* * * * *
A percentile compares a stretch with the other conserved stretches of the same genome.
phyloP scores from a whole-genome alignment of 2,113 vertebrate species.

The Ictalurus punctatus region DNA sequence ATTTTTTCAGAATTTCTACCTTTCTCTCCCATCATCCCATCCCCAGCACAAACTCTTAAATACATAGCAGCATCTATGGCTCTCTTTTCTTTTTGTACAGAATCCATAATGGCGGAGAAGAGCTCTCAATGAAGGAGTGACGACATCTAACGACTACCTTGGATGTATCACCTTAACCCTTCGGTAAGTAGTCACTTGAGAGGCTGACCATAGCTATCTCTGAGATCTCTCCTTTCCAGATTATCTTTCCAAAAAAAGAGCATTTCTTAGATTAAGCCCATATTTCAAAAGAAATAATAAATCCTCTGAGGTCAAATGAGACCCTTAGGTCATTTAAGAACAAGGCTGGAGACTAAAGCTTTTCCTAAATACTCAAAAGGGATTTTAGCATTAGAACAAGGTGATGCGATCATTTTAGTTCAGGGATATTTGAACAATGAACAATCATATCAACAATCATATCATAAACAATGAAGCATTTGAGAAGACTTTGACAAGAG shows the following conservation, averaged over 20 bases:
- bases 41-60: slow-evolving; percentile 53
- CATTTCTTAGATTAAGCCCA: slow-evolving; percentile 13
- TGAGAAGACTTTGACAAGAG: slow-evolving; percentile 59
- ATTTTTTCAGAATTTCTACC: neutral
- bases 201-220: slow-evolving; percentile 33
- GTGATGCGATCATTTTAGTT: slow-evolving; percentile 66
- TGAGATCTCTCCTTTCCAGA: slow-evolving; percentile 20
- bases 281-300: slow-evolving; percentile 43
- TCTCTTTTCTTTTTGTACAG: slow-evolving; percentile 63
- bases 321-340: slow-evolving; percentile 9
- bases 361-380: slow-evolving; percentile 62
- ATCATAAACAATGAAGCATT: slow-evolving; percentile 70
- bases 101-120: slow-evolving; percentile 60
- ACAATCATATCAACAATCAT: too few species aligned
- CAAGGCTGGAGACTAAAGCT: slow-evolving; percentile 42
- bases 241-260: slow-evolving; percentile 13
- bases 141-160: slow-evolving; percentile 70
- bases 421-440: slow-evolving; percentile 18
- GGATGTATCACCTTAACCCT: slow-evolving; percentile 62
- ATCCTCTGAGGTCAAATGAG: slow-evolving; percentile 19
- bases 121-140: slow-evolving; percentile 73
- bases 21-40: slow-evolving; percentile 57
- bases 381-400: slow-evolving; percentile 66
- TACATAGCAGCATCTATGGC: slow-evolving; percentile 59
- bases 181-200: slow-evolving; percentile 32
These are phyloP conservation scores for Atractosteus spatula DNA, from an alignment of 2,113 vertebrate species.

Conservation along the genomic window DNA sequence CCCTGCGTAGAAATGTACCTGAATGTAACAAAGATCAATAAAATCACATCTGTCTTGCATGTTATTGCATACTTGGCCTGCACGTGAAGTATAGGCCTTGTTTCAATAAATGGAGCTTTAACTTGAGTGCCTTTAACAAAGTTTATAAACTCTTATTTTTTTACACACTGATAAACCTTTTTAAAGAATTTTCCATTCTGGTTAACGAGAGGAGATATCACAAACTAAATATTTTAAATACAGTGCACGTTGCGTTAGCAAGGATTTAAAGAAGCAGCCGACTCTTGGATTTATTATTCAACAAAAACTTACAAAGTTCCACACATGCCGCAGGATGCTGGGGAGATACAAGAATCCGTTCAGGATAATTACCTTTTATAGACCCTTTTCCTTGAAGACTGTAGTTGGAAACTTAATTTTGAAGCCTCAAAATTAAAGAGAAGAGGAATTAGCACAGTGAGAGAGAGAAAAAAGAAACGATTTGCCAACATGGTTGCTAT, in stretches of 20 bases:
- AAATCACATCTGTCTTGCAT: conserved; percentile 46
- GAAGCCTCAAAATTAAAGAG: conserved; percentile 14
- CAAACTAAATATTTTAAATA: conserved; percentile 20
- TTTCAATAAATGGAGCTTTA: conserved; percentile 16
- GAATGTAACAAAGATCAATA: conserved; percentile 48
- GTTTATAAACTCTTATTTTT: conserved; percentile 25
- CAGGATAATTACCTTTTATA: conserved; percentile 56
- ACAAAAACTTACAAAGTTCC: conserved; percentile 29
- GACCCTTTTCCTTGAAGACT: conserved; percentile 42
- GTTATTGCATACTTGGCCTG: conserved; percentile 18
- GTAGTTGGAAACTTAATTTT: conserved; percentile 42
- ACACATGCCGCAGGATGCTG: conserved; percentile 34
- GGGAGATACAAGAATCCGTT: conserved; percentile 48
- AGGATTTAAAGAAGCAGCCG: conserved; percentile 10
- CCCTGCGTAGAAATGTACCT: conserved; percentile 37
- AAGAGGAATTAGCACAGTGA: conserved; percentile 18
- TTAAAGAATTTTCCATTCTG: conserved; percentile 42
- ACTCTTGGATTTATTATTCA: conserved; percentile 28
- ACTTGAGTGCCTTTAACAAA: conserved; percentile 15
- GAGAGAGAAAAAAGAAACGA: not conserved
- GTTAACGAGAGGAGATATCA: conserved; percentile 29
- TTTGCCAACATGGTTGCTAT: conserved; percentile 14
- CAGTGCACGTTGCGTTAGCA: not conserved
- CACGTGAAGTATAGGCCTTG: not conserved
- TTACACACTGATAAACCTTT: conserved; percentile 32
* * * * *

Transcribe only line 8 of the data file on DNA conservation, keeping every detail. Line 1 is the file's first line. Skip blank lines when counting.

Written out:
- bases 201-220: slow-evolving; percentile 33